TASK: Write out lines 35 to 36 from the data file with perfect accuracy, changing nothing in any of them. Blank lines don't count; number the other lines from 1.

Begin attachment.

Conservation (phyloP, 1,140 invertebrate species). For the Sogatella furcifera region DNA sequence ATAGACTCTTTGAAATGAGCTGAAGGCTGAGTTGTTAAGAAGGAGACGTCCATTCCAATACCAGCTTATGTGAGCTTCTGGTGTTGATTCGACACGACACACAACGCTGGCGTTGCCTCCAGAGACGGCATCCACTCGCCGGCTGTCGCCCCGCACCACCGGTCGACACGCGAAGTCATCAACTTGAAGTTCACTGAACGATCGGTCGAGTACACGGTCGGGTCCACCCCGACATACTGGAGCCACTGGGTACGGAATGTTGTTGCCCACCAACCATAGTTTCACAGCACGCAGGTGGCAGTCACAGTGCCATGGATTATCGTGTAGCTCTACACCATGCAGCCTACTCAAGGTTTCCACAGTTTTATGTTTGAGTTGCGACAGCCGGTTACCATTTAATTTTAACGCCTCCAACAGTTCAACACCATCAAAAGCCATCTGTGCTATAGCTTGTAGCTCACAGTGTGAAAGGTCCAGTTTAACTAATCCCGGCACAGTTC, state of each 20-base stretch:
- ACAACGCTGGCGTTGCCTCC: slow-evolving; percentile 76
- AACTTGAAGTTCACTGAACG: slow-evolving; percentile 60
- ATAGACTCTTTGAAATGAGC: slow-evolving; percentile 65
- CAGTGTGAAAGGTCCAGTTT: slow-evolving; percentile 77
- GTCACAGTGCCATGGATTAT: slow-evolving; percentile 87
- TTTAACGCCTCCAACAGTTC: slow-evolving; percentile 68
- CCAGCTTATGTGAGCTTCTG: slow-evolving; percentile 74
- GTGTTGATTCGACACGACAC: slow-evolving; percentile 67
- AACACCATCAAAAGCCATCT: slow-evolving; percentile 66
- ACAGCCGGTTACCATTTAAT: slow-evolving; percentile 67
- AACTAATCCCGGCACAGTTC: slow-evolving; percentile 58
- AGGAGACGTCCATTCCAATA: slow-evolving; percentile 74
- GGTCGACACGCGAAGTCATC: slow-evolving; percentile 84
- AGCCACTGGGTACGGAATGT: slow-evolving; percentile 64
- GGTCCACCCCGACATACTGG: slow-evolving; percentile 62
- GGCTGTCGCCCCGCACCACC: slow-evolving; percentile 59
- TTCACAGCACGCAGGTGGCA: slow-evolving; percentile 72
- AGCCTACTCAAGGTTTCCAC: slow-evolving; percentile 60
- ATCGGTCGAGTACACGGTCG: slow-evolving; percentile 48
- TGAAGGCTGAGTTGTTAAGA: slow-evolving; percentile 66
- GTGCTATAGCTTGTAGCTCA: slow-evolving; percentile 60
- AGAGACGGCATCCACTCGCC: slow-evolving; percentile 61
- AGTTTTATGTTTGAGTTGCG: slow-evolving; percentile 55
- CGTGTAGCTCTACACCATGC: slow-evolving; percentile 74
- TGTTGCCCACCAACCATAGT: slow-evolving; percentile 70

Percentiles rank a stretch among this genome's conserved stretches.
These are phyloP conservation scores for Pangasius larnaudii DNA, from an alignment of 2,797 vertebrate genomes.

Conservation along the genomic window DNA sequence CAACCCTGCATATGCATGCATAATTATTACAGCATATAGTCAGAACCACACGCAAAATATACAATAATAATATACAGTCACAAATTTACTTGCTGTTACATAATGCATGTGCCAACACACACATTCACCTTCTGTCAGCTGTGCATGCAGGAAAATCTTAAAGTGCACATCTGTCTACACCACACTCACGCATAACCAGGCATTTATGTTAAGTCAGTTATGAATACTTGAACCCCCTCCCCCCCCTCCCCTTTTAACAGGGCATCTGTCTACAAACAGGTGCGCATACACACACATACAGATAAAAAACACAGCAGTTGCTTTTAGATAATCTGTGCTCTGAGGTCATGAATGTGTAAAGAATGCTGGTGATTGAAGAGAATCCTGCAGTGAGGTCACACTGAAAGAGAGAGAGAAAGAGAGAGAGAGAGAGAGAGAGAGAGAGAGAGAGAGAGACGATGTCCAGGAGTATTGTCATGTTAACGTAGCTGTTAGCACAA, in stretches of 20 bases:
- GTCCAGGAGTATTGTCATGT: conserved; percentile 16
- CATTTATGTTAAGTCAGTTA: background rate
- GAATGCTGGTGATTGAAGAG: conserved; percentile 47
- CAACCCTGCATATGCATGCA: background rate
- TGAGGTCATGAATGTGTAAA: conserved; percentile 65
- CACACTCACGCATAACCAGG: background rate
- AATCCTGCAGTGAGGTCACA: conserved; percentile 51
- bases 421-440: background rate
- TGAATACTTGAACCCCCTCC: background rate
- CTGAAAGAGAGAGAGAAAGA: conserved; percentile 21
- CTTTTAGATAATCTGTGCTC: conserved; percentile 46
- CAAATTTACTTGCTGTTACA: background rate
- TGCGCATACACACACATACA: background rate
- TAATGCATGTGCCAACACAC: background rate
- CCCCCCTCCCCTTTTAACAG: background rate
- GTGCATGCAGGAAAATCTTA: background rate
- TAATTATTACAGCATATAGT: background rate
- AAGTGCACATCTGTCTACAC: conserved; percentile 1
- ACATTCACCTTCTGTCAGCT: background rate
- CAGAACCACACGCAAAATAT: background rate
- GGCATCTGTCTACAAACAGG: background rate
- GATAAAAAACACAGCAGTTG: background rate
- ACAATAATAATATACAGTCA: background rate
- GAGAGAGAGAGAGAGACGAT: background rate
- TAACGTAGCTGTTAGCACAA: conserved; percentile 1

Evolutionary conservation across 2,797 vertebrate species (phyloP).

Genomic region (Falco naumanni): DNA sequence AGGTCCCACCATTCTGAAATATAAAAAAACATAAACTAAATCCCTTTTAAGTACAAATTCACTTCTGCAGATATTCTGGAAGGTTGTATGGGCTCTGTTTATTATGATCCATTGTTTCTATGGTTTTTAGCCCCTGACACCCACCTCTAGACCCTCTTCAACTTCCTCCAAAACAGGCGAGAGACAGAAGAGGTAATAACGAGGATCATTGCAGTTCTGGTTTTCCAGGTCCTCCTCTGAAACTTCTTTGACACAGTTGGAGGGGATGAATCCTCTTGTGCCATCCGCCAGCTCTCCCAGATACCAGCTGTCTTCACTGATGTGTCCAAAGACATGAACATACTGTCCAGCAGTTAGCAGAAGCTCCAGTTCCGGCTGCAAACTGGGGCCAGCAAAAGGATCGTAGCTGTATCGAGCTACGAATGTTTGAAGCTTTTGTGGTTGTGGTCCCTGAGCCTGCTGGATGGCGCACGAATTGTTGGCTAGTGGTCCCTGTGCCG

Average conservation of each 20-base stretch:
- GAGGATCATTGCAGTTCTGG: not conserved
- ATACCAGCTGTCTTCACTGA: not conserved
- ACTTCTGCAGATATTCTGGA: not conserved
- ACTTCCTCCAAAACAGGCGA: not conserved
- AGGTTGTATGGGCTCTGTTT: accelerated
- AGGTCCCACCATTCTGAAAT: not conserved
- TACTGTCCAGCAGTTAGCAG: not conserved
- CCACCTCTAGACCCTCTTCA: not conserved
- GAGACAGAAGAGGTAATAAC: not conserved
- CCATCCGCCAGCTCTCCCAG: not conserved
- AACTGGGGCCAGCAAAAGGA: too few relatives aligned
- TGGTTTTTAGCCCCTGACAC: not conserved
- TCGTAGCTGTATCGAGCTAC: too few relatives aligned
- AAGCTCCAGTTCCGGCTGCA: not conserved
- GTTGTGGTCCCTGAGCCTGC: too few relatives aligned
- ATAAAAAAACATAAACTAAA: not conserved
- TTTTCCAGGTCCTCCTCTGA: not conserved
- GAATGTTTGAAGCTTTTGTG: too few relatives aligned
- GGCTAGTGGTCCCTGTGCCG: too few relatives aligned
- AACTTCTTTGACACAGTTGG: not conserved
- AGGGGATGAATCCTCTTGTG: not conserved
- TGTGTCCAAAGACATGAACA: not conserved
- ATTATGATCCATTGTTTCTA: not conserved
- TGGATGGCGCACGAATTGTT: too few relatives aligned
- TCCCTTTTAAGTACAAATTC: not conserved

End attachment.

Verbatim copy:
- CACACTCACGCATAACCAGG: background rate
- AATCCTGCAGTGAGGTCACA: conserved; percentile 51